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Volume 705: debated on Tuesday 11 November 2008

My Lords, I beg leave to ask the Question standing in my name on the Order Paper. In doing so, I declare my interest as an arable and grassland farmer in Warwickshire.

The Question was as follows:

To ask Her Majesty’s Government whether they support the European Commission’s proposals for further regulation of the use of pesticides in the European Union, which are currently being considered by the European Parliament.

My Lords, the Government generally welcome the European Commission’s proposed thematic strategy for the sustainable use of pesticides but are concerned that any strengthening of the already strict authorisations regime for pesticides should be justified, science-based and proportionate. We are particularly concerned about the possible impact of the proposed marketing regulation in the absence of a detailed impact assessment from the European Commission.

My Lords, I am most grateful for, and rather heartened by, the Minister’s response. I think that this directive is to be signed off in January next year and it will then be 18 months before it becomes law. Will the Government use their best endeavours to ask the Council of Ministers and the Commission to set up an expert working group to examine, as he says, the scientific risk-based proposals and to carry out an impact assessment in respect of agriculture, horticulture and consumers in the EU?

My Lords, I have considerable sympathy for the noble Lord’s point and I shall certainly consider it. He is right to suggest that decisions in relation to the directive are likely to be made over the next few weeks. He will know that this Government have raised concerns in the appropriate quarters, and we continue to do so. I thoroughly agree that any decision in this area ought to be based on the science.

My Lords, what scientific evidence exists to suggest that pesticides other than organophosphates carry any significant risk to human and animal health which would justify further constraints on their use?

My Lords, the noble Lord is well qualified to ask that question. I am not aware of any such evidence, and we have consistently asked the European Commission to undertake the necessary work to provide the evidence. It is very important that in this, of all matters, any decision should be based on the evidence and the science.

My Lords, if these regulations are passed, will supermarkets be able to import from outside the European Union food which has been treated with these pesticides?

My Lords, the position is not entirely clear at the moment. We will have to await the conclusion of the discussions and then, if a directive is passed, see what the impact on the import regulation is. The position is not clear because the directive is based on what are described as hazard criteria, whereas the regime for regulating maximum residue levels in treated produce, which is how imports are dealt with, is based on a risk assessment. The noble Lord will know that one of our concerns is the move from a risk-based to a hazard-based assessment.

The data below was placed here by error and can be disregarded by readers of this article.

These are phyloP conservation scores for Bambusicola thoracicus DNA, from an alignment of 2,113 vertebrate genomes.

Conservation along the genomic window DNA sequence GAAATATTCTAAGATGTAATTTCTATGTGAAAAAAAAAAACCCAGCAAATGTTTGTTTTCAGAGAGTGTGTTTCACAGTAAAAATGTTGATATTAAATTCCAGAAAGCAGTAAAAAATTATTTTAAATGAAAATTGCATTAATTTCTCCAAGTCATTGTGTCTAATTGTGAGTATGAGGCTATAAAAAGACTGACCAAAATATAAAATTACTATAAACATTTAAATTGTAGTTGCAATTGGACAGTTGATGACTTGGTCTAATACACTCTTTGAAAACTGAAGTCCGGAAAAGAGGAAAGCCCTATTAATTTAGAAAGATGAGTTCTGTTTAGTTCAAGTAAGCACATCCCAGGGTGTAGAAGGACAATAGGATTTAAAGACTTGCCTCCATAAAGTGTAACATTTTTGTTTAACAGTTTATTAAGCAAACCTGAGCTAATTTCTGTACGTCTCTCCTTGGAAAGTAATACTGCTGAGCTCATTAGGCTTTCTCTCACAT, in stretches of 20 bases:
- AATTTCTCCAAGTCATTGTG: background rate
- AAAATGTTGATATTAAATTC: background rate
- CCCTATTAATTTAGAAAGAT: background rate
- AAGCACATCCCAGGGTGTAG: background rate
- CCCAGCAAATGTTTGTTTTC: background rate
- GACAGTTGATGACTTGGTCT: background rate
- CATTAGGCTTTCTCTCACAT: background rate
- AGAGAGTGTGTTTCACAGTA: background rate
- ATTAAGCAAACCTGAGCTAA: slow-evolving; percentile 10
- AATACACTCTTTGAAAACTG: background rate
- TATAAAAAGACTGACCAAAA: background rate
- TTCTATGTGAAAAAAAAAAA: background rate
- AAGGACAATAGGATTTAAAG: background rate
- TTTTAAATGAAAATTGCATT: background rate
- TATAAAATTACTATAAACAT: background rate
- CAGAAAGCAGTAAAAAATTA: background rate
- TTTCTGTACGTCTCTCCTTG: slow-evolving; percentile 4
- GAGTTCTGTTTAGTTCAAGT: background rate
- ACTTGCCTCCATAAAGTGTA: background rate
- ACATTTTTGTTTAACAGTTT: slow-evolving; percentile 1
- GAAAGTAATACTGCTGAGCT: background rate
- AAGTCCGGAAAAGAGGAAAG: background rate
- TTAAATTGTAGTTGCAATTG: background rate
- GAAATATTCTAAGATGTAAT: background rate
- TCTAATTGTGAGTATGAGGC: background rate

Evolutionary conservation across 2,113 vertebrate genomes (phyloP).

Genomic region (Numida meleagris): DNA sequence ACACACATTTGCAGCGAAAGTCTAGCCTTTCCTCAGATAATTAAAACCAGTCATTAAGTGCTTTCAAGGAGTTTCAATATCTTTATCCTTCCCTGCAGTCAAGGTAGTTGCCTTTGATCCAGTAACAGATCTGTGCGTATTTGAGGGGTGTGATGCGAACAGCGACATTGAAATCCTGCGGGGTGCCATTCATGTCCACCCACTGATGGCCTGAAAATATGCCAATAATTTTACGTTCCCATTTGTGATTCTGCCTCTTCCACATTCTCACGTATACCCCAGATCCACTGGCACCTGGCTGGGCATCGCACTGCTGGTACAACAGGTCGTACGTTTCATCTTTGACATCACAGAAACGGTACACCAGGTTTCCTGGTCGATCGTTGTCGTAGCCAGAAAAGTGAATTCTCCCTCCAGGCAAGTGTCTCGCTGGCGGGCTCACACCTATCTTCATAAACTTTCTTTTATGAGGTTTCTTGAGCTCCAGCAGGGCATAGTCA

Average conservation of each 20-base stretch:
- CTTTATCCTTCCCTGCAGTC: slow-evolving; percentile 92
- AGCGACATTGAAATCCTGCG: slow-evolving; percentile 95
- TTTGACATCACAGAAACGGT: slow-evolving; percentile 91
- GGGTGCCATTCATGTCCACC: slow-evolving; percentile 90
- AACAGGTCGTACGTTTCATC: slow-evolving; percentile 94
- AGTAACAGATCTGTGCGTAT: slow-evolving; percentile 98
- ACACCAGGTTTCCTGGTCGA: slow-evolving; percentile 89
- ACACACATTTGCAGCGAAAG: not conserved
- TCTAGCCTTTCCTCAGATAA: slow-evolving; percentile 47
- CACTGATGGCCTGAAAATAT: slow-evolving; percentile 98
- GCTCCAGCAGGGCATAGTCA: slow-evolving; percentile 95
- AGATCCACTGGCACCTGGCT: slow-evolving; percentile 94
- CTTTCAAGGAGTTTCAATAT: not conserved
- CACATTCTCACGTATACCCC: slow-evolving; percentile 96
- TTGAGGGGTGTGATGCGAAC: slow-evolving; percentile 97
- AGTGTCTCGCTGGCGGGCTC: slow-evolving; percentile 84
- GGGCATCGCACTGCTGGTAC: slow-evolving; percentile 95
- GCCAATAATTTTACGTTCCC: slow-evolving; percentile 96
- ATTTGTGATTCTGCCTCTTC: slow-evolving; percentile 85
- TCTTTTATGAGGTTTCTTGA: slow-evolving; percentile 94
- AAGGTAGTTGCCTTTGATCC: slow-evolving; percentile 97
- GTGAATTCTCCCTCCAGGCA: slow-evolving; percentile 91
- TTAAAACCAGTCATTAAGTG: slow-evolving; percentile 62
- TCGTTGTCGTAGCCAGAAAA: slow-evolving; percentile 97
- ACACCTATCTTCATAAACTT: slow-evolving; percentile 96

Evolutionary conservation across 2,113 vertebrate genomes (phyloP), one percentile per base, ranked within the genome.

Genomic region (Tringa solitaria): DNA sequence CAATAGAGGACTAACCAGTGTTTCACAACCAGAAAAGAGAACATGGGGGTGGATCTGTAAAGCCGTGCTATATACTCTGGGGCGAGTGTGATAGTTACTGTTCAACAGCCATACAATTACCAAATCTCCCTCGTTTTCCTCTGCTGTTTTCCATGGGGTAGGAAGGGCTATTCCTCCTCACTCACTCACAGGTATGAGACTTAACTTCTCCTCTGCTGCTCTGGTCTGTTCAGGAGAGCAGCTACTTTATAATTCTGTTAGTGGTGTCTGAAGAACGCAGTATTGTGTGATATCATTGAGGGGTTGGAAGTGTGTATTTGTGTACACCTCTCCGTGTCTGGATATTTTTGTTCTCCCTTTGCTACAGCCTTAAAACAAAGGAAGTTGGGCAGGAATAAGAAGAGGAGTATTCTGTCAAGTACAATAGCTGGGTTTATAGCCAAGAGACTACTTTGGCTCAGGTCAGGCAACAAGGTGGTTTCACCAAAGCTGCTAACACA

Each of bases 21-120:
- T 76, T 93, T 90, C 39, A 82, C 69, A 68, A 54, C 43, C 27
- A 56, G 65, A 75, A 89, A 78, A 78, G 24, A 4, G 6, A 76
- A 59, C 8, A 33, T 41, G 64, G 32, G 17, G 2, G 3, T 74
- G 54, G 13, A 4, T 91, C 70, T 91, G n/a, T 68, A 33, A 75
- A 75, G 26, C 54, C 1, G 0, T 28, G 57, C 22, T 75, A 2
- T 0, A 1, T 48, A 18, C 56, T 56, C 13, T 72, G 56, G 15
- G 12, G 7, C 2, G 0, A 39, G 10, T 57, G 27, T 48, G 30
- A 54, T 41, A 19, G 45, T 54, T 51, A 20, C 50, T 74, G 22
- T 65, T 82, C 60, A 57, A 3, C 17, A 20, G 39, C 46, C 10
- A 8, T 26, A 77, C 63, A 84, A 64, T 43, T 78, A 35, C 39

My Lords, I am pleased that the Minister agrees that the regulation of pesticides should be based on objective scientific evidence. Can he tell us whether the vote of the committee of the European Union in favour of banning certain chemicals will have an impact on human health, or will reduce the productivity of arable crops? In other words, are we going to have a second Irish potato famine without copper sulphate sprays and so on, or are there going to be increased cases of cancer among certain people in the community?

My Lords, I hope that it does not come down to that choice because we do not believe that the introduction of the directive as currently proposed will have any direct impact on consumers’ health. As far as the potential impact on production is concerned, my understanding is that the withdrawal of one triazole that is crucial for protection against fungal disease of wheat could result in a loss of yield of up to 30 per cent in cereals. There are other potential losses in the horticultural area, particularly where there is nothing in the pipeline at the moment that could replace those pesticides. That is why we are continuing to press our concerns within Europe on this matter.

My Lords, would the Minister agree that, if implemented, these proposals could lead to significant declines in crop yields, an increase in food prices and many arable and vegetable farms becoming unviable? Will he therefore seek to ensure that the European Parliament considers these proposals within a much wider strategy for European and world food security?

My Lords, it is a little early to talk about increasing prices. I have already referred to the potential reduction in yields. That is why we are concerned and why we continue to make representations in Europe.

My Lords, can the Minister throw any light on the reasoning of the Commission in not producing an impact assessment?

My Lords, will the Minister return to the impact of these regulations on consumers? He said that he saw the regulations having no impact whatever on consumer health, but they undoubtedly reduce the availability of local, home-grown produce for consumers, and there is a risk that the food that is available may not be subject to the same controls as those on European-grown produce. I have to declare an interest as a farmer and grower.